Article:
I am Peter Chapman, a PhD student in the Computer Science Department at Carnegie Mellon University working with David Brumley in the Software Security Research Group. I am available via email at firstname.lastname@example.org. My resume is available.
I graduated from Thomas Jefferson High School for Science and Technology in 2008 and from the University of Virginia in May of 2012 with a Bachelor of Arts majoring in Computer Science and Cognitive Science.
In the summer of 2011 I had the pleasure of participating in a Microsoft Research internship in Redmond, Washington under the mentorship of Jinlin Yang working with the Windows Azure System Monitoring and Diagnostics group.
In the February of 2012 I began working at Udacity as an assistant instructor for CS 101: Building a Search Engine and CS 262: Building a Web Browser . I also developed a prototype Android application for consuming course content and improved internal community management tools in collaboration with the engineering team. To correct a common misconception, I am not secretly evil. David Evans wrote a nice blog post on launching Udacity's first course. I also did an interview with a blog on MOOCs on my experiences at Udacity.
In the fall of 2012 I began attending the PhD program at Carnegie Mellon University.
In the spring of 2013 I was the technical lead for a nation-wide high school hacking competition, picoCTF. We had nearly 10,000 students compete across 2,000 teams for $25,000 in prizes.
In January of 2014 I worked as a contractor for the Pittsburgh startup ForAllSecure to host an in-person computer security competition for the United States service academies, called IOCTF.
I am currently serving on the program committee for the 2015 USENIX Summit on Gaming, Games and Gamification in Security Education (3GSE).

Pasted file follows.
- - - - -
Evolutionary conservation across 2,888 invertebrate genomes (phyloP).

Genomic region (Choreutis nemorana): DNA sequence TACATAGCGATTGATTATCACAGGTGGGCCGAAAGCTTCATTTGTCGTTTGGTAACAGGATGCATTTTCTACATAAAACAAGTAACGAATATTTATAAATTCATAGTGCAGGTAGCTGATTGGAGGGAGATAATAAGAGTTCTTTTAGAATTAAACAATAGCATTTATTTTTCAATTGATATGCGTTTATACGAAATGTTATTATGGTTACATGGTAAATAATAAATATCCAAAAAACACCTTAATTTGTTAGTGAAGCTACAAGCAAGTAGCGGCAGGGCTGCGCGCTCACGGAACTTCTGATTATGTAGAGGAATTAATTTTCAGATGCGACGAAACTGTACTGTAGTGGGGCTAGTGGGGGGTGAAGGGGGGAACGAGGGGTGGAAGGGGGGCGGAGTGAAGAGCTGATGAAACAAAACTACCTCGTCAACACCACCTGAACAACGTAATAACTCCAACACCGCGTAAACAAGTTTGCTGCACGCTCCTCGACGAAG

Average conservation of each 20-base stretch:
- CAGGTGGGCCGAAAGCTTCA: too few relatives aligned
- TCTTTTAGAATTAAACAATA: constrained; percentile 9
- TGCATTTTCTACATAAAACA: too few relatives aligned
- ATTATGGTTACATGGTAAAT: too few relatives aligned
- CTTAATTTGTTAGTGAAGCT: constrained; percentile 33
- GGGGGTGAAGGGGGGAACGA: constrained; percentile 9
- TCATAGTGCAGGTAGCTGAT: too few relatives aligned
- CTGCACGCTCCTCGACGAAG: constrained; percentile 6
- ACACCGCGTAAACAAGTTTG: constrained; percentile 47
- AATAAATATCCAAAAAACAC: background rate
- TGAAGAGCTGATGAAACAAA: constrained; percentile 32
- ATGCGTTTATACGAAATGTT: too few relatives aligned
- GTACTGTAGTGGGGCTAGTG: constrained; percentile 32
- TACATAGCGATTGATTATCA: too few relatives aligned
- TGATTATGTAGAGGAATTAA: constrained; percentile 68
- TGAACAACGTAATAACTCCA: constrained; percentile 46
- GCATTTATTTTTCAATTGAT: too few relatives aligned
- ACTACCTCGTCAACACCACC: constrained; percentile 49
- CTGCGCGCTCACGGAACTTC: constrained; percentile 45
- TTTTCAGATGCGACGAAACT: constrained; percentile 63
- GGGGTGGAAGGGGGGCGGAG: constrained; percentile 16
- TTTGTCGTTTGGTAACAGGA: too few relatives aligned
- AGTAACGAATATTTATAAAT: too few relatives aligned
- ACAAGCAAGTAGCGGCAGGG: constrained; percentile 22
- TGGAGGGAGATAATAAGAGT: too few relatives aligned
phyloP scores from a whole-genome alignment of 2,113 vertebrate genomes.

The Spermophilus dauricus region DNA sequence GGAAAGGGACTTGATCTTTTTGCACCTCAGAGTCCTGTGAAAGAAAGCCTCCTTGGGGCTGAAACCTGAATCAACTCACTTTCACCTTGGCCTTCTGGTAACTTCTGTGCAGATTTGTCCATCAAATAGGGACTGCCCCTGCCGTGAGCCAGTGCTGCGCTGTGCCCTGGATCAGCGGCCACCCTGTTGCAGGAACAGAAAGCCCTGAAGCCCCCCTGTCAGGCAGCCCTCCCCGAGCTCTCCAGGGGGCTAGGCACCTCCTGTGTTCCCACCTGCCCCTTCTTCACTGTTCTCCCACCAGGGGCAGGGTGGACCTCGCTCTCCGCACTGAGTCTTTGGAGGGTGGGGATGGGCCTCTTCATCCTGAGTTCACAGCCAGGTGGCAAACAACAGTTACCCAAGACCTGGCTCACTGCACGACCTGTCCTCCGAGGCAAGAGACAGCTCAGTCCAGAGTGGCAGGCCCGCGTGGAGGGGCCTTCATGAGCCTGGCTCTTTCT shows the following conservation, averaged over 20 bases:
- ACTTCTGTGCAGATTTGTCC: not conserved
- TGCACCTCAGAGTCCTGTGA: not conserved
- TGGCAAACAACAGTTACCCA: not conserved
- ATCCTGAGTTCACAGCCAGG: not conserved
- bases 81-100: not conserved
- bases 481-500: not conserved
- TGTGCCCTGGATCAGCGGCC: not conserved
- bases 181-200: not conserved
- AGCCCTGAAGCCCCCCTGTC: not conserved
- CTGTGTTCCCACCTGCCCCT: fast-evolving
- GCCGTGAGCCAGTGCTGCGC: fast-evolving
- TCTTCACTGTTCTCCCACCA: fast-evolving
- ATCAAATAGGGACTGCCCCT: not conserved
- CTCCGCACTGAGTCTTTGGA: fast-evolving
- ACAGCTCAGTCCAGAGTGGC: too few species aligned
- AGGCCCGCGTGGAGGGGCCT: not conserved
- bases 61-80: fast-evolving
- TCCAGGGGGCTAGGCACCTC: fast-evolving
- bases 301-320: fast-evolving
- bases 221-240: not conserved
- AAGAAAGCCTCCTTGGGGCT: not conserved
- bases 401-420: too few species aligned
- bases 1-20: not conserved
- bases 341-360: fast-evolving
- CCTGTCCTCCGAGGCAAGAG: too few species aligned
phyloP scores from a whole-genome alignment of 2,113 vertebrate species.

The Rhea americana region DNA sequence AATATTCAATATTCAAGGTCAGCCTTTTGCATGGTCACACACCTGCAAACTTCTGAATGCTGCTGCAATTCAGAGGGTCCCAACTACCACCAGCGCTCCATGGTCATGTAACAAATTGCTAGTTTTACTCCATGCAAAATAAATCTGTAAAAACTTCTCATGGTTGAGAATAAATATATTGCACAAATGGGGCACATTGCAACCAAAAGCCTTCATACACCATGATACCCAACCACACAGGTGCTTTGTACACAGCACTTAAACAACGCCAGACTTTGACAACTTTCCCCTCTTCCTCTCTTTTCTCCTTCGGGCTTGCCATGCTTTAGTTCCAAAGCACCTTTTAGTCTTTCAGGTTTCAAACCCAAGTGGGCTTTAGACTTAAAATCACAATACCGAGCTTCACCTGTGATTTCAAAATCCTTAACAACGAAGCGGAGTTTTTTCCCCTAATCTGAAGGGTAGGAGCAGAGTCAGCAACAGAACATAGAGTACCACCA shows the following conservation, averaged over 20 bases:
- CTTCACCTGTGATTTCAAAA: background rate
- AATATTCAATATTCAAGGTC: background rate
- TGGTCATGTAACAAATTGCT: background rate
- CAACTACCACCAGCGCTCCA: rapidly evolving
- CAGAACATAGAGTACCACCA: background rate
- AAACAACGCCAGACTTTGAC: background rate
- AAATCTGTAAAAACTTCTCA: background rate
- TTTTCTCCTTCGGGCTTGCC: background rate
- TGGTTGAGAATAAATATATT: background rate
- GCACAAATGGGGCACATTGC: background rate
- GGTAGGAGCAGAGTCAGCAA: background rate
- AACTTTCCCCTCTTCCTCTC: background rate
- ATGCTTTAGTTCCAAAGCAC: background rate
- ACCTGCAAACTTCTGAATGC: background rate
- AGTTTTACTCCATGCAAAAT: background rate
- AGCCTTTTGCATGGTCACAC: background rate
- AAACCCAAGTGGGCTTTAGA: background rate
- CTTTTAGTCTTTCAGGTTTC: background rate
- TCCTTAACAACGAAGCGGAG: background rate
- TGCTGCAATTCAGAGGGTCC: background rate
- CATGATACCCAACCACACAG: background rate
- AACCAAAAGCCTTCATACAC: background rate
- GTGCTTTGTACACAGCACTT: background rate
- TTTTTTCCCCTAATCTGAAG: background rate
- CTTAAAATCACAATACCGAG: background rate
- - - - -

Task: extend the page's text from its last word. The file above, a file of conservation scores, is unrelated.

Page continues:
I have been awarded an ARCS (Achievement Rewards for College Scientists) award for 2012-2015.
I was awarded a NSF Graduate Research Fellowship in 2012.
I was named the 2012 CRA Outstanding Undergraduate Research Award Runner-Up . This is the premier national award for undergraduate researchers in computer science.
I graduated from the University of Virginia with a Bachelor of Arts with a Distinguished Major in Computer Science with Highest Distinction.
I was the technical lead for picoCTF 2013, a computer security competition for high school students. Unlike existing competitions, picoCTF focuses primarily on offensive hacking skills presented in the form of a web-based video game to better excite students about computer science and computer security. Over the 10-day competition nearly 10,000 middle and high school students participated across almost 2,000 teams vying for $25,000 in prizes, making picoCTF, to the best of our knowledge, the largest hacking competition ever held. The competition introduced thousands of high school students to advanced topics such as the command-line interface, cryptographic ciphers, the client-server paradigm of the web, file system forensics, command injection, data representation, and program representation. We presented a paper on the success of the competition at 3GSE 2014.
The Log-Based Architecture is a proposed set of hardware additions that leverages spare cores in a multiprocessor system to decrease the cost of dynamic execution monitoring. The decreased overhead is achieved by assigning one processor core the role of monitoring the execution of an application on a separate core with instruction granularity. I am leading the effort to modernize the development system to facilitate continuing security research.
Additionally, I worked with Stefan Muller and Deby Katz to add vulnerability-specific execution filtering (only applying taint-tracking to instructions relevant to a specific, known exploit) to the Log-Based Architecture as a course project.
As described by Chen, et al. an adversary monitoring network traffic, even over an encrypted channel, can infer a user's browser state by examining the size and control flow of network transfers. In our CCS 2011 publication we detail an automated black-box approach to measuring and quantifying such leaks in real world web applications. We additionally demonstrate an evaluation of proposed mitigations using our framework. The source code is available from the project page.